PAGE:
Yesterday I took you on a tour through Johnny Depp's long and storied film collaborations with director Tim Burton. Why? Because new images from Burton's "Alice in Wonderland" popped up online, including a clear look at Depp in full costume as the Mad Hatter. I didn't sleep last night, thanks to that image.
Now I want to give you something a little bit different. Burton's "Alice" is hardly the first one. There have been no less than 20(!) film adaptations of Lewis Carroll's story, including several foreign versions, an anime reinterpretation and a porno. After the jump I've inserted a bunch of images from "Alice" across the years. Is the porno in there, you ask? You'll have to click to find out (it isn't).
This isn't the first "Alice in Wonderland," but it's the earliest still I could find. This 1933 version of the film stars Charlotte Henry in the titular role. Here we see her sitting with the King of Hearts (Alec B Francis), discussing important matters.
This image comes from a movie that has neither "Alice" nor "Wonderland" in the title, but you can clearly see where the inspiration lies. Director Marcus Varnel's "George in Civvy Street" is a 1946 UK comedy. The "Alice" bits pop up near the end, in a dream sequence.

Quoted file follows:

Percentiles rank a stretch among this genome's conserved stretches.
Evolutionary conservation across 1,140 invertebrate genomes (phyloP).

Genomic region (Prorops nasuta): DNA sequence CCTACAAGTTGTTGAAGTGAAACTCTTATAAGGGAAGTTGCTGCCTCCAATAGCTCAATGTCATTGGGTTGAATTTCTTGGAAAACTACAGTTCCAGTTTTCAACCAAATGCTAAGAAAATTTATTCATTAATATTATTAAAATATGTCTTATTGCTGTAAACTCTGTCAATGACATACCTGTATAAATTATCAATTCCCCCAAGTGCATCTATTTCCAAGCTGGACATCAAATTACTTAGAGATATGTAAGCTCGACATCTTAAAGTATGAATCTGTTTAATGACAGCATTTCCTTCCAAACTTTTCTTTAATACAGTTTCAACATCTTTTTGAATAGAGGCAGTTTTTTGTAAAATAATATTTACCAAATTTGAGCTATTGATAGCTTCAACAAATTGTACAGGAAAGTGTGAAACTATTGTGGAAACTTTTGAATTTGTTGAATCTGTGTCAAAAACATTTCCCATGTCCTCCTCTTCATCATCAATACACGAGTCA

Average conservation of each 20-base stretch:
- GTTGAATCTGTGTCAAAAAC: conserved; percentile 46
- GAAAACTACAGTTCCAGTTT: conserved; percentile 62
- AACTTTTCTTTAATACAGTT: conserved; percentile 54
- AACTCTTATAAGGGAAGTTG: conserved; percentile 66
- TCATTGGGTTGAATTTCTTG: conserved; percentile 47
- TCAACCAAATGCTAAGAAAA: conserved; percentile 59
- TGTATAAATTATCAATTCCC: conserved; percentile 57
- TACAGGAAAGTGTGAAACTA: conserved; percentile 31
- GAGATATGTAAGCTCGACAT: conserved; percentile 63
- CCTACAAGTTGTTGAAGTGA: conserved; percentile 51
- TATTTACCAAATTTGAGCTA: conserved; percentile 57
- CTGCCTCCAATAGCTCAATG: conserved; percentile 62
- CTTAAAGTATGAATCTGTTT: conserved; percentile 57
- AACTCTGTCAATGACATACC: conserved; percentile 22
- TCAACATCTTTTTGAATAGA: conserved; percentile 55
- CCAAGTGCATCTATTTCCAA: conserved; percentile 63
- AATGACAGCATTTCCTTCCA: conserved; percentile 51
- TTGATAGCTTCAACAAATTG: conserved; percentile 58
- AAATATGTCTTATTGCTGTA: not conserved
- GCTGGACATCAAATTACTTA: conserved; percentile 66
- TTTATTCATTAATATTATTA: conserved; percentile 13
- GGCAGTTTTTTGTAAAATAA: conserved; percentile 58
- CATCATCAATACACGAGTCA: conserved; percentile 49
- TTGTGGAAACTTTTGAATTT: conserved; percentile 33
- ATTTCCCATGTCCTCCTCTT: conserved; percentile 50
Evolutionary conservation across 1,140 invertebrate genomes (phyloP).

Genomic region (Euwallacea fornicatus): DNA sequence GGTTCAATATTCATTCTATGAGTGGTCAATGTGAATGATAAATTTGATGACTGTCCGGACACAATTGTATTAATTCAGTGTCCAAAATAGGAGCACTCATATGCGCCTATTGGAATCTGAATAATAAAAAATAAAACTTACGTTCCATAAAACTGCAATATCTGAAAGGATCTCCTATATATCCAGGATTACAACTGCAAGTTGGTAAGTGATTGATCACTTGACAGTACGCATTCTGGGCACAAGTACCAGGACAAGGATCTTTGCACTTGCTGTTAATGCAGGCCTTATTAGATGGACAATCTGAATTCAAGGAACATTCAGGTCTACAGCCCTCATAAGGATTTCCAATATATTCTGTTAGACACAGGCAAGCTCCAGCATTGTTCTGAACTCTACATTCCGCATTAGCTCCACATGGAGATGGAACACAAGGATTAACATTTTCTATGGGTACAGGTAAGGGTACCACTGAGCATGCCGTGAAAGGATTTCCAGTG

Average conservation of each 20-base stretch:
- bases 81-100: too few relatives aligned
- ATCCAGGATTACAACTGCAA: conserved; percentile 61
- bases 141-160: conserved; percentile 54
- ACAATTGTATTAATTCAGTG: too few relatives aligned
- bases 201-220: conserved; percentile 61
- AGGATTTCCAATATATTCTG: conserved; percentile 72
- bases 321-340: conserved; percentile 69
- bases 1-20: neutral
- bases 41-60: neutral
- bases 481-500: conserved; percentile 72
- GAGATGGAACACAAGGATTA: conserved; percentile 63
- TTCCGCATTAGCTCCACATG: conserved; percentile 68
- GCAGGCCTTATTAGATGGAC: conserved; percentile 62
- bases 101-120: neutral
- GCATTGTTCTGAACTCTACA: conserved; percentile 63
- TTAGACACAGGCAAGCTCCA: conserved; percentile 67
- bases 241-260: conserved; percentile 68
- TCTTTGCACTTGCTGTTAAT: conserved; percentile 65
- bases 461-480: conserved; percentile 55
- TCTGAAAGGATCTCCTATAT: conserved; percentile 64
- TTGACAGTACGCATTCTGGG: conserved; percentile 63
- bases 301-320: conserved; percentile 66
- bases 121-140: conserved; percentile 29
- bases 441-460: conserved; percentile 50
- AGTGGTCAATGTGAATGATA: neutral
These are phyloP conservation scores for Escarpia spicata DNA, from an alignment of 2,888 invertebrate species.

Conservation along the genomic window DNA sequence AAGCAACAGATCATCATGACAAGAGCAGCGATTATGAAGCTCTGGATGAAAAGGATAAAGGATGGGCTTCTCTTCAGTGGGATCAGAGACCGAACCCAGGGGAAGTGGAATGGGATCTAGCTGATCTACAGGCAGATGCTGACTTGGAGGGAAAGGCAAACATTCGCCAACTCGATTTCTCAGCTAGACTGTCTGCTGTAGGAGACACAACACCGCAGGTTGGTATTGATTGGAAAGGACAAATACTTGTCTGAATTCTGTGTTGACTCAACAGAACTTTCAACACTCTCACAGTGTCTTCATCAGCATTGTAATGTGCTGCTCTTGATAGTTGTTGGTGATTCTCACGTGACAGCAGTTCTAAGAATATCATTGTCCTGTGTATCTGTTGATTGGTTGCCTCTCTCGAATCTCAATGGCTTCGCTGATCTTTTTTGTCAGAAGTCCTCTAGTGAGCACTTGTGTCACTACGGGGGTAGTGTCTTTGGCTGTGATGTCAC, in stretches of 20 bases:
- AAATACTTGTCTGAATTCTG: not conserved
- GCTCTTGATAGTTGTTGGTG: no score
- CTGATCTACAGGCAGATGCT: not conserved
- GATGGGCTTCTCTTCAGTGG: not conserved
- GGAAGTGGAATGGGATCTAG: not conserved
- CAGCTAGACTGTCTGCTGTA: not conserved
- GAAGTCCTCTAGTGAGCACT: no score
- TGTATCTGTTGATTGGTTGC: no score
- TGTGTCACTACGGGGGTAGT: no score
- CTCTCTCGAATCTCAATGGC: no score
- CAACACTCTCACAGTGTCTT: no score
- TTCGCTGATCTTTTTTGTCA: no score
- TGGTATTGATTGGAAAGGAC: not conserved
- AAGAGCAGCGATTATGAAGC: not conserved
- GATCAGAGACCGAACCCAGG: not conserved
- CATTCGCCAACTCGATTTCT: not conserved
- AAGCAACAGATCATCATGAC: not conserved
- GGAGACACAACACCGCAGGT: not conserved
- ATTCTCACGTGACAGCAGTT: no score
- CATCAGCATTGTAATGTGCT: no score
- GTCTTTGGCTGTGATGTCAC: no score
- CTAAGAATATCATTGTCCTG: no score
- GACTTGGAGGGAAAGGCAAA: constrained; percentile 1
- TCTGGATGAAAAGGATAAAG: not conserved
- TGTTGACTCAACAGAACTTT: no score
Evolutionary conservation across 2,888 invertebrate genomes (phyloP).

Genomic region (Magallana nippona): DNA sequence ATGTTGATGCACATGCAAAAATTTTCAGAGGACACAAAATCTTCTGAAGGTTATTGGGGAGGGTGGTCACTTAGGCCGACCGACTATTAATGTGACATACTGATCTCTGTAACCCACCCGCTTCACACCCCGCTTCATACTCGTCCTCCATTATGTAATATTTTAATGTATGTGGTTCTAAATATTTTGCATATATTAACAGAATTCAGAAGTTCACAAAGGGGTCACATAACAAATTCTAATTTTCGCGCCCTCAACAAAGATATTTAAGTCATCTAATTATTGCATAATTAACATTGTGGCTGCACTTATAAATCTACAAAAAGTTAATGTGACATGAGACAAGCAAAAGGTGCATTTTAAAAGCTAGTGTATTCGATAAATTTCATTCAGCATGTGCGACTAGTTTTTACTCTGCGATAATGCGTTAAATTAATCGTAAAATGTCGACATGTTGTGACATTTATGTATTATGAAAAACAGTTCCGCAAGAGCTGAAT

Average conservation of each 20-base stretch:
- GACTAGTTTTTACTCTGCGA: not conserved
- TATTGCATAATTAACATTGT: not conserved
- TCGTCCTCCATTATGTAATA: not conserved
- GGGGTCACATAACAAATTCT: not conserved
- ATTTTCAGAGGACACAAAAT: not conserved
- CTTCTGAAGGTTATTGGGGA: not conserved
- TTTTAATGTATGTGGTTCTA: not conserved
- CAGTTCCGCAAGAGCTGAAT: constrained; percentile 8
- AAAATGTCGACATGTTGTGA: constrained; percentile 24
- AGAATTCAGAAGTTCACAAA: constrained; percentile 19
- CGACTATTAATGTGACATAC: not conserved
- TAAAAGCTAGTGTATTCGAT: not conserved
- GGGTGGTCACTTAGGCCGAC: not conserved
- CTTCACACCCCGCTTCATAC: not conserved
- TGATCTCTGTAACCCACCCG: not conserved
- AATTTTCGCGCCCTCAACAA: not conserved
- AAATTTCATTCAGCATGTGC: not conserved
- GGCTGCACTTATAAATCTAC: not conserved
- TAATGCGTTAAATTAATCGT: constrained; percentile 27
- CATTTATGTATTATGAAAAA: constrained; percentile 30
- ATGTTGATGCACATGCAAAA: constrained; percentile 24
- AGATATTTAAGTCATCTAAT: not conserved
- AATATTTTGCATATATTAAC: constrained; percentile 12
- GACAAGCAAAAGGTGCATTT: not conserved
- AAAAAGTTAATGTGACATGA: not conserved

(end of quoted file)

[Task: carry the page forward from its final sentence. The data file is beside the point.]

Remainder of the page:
That there is the one and only Peter Sellers, on the set of director Jonathan Miller's 1966 version of "Alice in Wonderland." Sellers was joined in the cast by Anne-Marie Mallik, Michael Redgrave, Peter Cook and a plethora of other talented British actors. And the music was done by Ravi Shankar. Yes. You have to see this movie.
This is, without a doubt, the most well-known "Alice" of all. Disney's 1951 musical version. If you haven't seen it, you are missing out. Truly.
This is Fiona Fullerton in the 1972 film, "Alice's Adventures in Wonderland." I've never seen it, but fans speak of it with great love. If anyone out there has seen it, I'd love to hear your thoughts in the comments.
This version of "Alice" was made for TV, and it featured a pretty impressive cast. Obviously we have Robbie Coltrane and George Wendt here as Tweedledee and Tweedledum. However, the cast also packed in the likes of Tina Majorino, Miranda Richardson, Martin Short, Whoopi Goldberg, Gene Wilder, Peter Ustinov, Christopher Lloyd and Ben Kingsley. It's not the best of the adaptations, but the insane cast and wacky sets make it all worthwhile.